The official student newspaper of University of Wisconsin-Eau Claire since 1923.

The Spectator

The official student newspaper of University of Wisconsin-Eau Claire since 1923.

The Spectator

The official student newspaper of University of Wisconsin-Eau Claire since 1923.

The Spectator

The story of Peep and me

My emotional support animal was the best decision I have ever made
Photo by Shaylin Jochum
My beloved cat Peep.

The day I got my emotional support animal, Peep, was unquestionably one of the best days of my life. Adopting him was the best decision I’ve ever made.

In October 2021 I was going through a particularly hard time. I have always struggled with mental health issues. My mom had the idea of getting a cat for me to potentially help with this.

I named him Peep after my favorite music artist, Lil Peep. His music also helped me through a hard time, so I felt this was fitting to be his name.

Peep provides me with a sense of comfort that no human ever could. He doesn’t judge me no matter what kind of mood I’m in, and I know he will always be there for me.

Believe it or not, we have never gotten into an argument. Not counting the times when he yells at me if I’m at work or school for longer than he’d prefer.

He provides me with companionship without having to make conversation. When I come home, I know he will be there waiting for me. He is always happy to see me. I could be having an extremely anxious day, and his presence just makes me feel better.

Some of my friends have told me that when cats sleep at the end of your bed, they are doing it with the idea that they are providing security and protecting you. Peep sleeps by my feet every single night.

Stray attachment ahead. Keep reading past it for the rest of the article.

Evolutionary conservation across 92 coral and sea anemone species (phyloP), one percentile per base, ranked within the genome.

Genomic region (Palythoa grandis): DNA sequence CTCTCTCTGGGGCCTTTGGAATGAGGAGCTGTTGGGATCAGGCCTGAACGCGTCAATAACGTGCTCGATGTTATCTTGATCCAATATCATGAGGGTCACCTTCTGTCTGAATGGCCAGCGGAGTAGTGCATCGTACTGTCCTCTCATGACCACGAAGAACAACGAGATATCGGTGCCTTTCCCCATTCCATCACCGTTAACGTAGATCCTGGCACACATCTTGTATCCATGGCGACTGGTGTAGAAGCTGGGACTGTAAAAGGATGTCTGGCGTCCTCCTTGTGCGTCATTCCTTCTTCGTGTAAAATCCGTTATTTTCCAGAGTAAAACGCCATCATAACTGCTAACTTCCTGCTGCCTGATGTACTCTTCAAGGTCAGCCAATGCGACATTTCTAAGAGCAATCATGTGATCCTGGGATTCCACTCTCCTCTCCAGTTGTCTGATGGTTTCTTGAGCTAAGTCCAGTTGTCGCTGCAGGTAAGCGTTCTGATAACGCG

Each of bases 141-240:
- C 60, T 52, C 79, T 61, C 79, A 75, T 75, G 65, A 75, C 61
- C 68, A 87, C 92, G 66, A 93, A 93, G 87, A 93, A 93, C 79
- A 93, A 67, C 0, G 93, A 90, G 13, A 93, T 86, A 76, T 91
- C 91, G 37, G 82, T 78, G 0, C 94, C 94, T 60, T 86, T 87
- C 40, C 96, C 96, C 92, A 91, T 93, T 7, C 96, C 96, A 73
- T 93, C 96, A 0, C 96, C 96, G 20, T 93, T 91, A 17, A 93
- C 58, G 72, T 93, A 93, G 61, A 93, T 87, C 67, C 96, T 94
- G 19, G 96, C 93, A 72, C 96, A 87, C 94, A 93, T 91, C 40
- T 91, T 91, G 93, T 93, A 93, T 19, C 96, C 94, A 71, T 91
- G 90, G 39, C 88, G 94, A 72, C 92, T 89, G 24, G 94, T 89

I sometimes avoid my problems by sleeping, so waking up with him directly next to me definitely helps to not be so sad. 

I have learned that it also gave me a sense of responsibility. Sometimes I have days where I don’t want to get out of bed. I don’t have a choice now, because being his mom definitely has requirements to meet his needs. 

Peep is huge. 25 pounds, actually. Anytime anyone meets him for the first time, they always say he is the biggest cat they have ever seen.

Despite how big he is and the fact that he has his own dog bed, he isn’t a dog, which is the most common type of emotional support animal. Emotional support animals can actually be anything from ferrets to snakes.

Animals can help so many people. There are even sometimes therapy dogs in the school library, which I have always thought was a great resource.

Studies show that interacting with an ESA increases the release of oxytocin and decreases the production of cortisol. There are also studies that they can help with PTSD and trauma. 

Thankfully, through the Fair Housing Act, it is required that housing providers provide accommodation for owners of an ESA. This also applies to students living in dorms.

I don’t know where I would be without Peep. I want to give him the life he deserves and all of the love that comes along with it. He thanks me by being one of my reasons to stay.

Jochum can be reached at [email protected].

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